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Meatball Stew with Sauerkraut

by Adina 10/01/2017 5 comments

stew with meatballs and sauerkraut in a pot

 

A hearty stew with meatballs and sauerkraut, a German sauerkraut recipe for the cold autumn and winter days.

 

MEATBALL STEW WITH SAUERKRAUT

 

sauerkraut meatballs romani 683x1024 Meatball Stew with Sauerkraut

 

This stew with meatballs and sauerkraut is actually a Romanian recipe with a German touch. And the German touch doesn’t come from my living in Germany right now, but from the Transylvanian Saxons who have been living in Romania for centuries.

The first colonists of German origin started arriving in Transylvania about 850 years ago. Many of them were searching for a better life than the one they had in their homeland and were hoping for more freedom and rights in the new territories.

In a relatively short period of time they grounded a number of communities, which developed to towns over the years, towns that still exist today, for instance Sibiu – Hermannstadt (my hometown), Sighisoara – Schessburg, Brasov – Kronstadt, Cluj-Napoca – Klausenburg and so on.

All of these are absolutely wonderful medieval towns and if you ever visit Romania make sure to visit some of them. My special recommendation is, of course, my hometown Sibiu, one of the most beautiful towns you can imagine, bursting with life and culture.

Sibiu was also the home of the largest number of German ethnics – Saxons in Romania. Unfortunately most of them decided to leave Romania for Germany after the fall of communism, but their cultural influence on the town and life style will never be really gone.

 

sauerkraut meatballs 683x1024 Meatball Stew with Sauerkraut

 

GERMAN SAUERKRAUT

This stew with meatballs and sauerkraut is a dish of Saxon origin. What sets it apart from a traditional Romanian recipe is the use of the wine sauerkraut, which is different from the typical Romanian sauerkraut.

Romanian-style sauerkraut is not so easy to come by here in Germany, but good quality wine sauerkraut is cheap and readily available.

I used to dislike German-style sauerkraut during the first years I spent in Germany. The main reason for this was that I liked Romanian-style sauerkraut way too much and I was so disappointed in discovering that the taste of the German sauerkraut didn’t have much in common with the taste I was used to.

Romanian sauerkraut is more sour, robuster, has a stronger taste and comes in rougher pieces.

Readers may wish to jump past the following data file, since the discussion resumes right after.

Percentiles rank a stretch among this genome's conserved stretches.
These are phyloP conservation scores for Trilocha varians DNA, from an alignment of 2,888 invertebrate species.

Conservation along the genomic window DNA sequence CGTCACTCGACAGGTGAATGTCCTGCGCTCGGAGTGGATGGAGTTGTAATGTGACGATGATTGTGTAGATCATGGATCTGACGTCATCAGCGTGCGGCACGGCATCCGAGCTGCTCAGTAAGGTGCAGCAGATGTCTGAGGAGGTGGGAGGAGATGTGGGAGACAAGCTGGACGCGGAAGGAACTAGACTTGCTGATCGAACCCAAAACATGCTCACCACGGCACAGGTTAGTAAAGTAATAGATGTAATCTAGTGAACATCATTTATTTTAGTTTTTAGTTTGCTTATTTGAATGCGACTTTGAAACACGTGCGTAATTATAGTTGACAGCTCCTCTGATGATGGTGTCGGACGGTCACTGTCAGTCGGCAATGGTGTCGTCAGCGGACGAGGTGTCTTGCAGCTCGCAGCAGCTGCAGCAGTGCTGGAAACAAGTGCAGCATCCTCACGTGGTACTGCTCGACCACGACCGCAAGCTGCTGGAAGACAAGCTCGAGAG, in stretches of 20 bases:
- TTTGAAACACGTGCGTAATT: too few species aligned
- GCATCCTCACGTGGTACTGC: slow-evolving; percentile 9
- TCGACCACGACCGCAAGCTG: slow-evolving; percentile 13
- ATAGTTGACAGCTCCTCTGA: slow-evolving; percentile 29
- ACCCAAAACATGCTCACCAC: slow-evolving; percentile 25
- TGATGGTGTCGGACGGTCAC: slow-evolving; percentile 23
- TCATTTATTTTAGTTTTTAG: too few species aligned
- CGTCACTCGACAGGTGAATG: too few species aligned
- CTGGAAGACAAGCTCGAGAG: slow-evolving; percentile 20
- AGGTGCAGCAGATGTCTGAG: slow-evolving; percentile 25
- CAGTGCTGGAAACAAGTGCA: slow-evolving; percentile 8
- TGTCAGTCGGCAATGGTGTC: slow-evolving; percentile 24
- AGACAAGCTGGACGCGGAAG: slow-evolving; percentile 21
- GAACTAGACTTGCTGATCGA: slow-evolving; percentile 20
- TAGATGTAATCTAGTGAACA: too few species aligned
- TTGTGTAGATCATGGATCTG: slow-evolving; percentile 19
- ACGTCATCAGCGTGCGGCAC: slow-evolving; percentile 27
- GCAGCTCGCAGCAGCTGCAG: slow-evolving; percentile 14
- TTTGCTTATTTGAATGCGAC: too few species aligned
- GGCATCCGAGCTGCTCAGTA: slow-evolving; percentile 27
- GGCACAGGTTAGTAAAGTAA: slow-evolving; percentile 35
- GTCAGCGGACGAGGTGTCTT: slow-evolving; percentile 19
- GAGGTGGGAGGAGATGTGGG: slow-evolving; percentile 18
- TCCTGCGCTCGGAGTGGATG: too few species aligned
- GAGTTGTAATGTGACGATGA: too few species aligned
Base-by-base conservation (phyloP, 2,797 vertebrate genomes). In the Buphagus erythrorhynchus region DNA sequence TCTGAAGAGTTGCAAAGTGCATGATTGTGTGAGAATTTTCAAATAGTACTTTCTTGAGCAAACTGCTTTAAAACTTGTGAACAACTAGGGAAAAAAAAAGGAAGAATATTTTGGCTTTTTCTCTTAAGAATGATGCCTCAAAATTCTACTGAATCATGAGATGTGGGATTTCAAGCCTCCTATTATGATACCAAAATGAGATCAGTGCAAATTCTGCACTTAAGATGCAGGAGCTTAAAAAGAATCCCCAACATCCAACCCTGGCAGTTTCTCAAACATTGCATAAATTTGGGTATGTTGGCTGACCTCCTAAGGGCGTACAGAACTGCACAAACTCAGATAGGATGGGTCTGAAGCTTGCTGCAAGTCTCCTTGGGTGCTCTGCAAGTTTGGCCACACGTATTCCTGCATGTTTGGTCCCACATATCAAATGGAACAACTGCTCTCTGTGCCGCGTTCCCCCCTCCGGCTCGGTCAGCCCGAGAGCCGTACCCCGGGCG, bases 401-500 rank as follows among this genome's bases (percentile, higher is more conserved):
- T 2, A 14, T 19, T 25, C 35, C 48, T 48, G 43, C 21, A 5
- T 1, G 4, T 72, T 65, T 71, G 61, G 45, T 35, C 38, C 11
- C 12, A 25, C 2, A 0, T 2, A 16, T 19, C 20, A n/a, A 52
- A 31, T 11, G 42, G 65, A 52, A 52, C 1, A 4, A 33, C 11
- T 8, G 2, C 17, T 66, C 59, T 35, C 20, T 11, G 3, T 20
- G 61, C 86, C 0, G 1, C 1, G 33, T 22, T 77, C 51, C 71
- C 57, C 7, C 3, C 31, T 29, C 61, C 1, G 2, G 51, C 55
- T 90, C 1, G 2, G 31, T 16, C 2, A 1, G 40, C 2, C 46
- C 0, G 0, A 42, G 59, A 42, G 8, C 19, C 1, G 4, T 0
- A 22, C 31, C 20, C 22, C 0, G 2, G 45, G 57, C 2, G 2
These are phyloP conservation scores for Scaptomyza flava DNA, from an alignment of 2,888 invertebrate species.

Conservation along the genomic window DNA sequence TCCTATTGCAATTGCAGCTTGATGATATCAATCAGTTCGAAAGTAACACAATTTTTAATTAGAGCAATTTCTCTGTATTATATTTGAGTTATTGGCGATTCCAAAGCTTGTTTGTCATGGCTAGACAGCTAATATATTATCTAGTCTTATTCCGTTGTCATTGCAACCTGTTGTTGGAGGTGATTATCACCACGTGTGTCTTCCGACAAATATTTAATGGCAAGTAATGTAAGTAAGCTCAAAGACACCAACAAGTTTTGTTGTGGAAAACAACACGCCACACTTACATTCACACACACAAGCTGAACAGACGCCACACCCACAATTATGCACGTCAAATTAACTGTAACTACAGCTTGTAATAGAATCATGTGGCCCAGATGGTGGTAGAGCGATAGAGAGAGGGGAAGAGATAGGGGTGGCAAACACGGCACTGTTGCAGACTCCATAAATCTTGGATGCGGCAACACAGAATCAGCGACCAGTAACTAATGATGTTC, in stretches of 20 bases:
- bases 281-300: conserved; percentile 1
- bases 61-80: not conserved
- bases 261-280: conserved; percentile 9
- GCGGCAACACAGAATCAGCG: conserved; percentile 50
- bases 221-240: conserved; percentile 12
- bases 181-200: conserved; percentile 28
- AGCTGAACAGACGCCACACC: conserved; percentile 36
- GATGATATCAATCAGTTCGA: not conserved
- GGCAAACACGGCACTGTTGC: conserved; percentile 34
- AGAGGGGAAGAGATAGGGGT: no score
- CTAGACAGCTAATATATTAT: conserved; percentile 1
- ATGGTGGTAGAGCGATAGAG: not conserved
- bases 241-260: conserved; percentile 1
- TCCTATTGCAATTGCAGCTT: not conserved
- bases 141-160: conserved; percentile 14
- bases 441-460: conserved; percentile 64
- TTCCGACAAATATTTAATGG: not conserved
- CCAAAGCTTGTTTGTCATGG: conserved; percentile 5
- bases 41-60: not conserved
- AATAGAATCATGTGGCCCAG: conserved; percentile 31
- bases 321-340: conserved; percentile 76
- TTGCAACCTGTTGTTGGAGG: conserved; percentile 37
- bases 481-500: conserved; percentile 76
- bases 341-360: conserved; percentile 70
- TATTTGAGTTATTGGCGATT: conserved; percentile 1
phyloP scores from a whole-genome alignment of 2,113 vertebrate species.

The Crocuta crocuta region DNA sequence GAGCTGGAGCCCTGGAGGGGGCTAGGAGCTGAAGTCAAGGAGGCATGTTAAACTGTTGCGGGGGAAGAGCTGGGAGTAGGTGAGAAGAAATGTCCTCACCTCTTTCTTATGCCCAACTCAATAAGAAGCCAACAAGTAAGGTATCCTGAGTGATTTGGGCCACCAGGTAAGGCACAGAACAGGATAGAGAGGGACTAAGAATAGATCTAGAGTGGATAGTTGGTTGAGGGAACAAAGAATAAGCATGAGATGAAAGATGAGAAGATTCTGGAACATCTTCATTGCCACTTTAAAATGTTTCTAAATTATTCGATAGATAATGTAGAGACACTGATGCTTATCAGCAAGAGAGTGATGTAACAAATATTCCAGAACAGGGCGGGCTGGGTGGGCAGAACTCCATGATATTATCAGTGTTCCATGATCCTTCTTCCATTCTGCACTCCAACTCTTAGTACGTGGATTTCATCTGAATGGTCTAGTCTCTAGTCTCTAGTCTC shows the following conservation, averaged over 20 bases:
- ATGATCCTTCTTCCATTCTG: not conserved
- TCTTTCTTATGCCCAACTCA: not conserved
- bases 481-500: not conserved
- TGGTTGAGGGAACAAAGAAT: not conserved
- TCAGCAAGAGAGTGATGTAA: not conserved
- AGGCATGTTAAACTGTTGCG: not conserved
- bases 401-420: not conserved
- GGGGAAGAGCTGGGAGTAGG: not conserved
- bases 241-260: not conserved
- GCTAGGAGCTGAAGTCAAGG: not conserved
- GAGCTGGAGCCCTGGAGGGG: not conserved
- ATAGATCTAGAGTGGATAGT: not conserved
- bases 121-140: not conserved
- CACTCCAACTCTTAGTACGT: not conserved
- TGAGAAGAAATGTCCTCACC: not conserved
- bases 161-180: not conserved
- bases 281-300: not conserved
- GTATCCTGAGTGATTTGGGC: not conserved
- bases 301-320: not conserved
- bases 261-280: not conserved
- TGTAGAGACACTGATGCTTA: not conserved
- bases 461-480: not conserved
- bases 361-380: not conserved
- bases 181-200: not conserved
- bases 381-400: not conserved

At the beginning, I found German sauerkraut to be too delicate, too soft, tasting of wine and sweeter that I was expecting it to be.

However, over the years, I’ve learned to appreciate exactly these qualities of the German sauerkraut, its delicacy, its sweet and sour taste, which makes it perfect not only as a side dish for many meat main courses but also for salads.

I really have to give you the recipe for one of my favorite salads made with wine sauerkraut and mandarins one day. Sooo good!

I usually buy fresh sauerkraut from at the butcher’s, it tastes amazing and 1 kg costs only about 1 Euro. However, canned is good as well, to make this stew with meatballs and sauerkraut I used 1 large can of Mildessa sauerkraut%name Meatball Stew with Sauerkrautt, which is incredibly overpriced on Amazon. To make the sauerkraut stew, try another brand of German sauerkraut.

 

sauerkraut meatballs rice Meatball Stew with Sauerkraut

 

HOW TO MAKE SAUERKRAUT MEATBALL STEW?

Meatballs or meat dumplings:

  • I used mixed ground beef to make the meatballs, half pork and half beef.
  • Soak the white bread for a couple of minutes in cold water.
  • Chop the onions very finely and grate the garlic. Mix both with the ground meat.
  • Squeeze the soaked bread and add it to the mixture.
  • Add parsley, sweet paprika powder, lightly beaten egg, salt and pepper. Mix well.
  • Wet your hands and make small balls, about the size of a walnut. Set aside.

Sauerkraut meatball stew:

  • Place the sauerkraut in a larger pot.
  • Add tomato paste, bay leaves and sugar.
  • Add enough water to almost cover the sauerkraut. Bring to a boil.
  • Turn the heat down and add the meatballs.
  • Cover the pot tightly and simmer for about 20 minutes or until the meatballs are cooked through, stirring from time to time and taking care not to break the meatballs.
  • Add a little more water if you feel that too much of it has evaporated. I added about ½ cup more during the cooking time but not all at once.
  • At the end of the cooking time, at least half of the water should have evaporated.
  • Add the crème fraiche/smetana/sour cream. Stir carefully.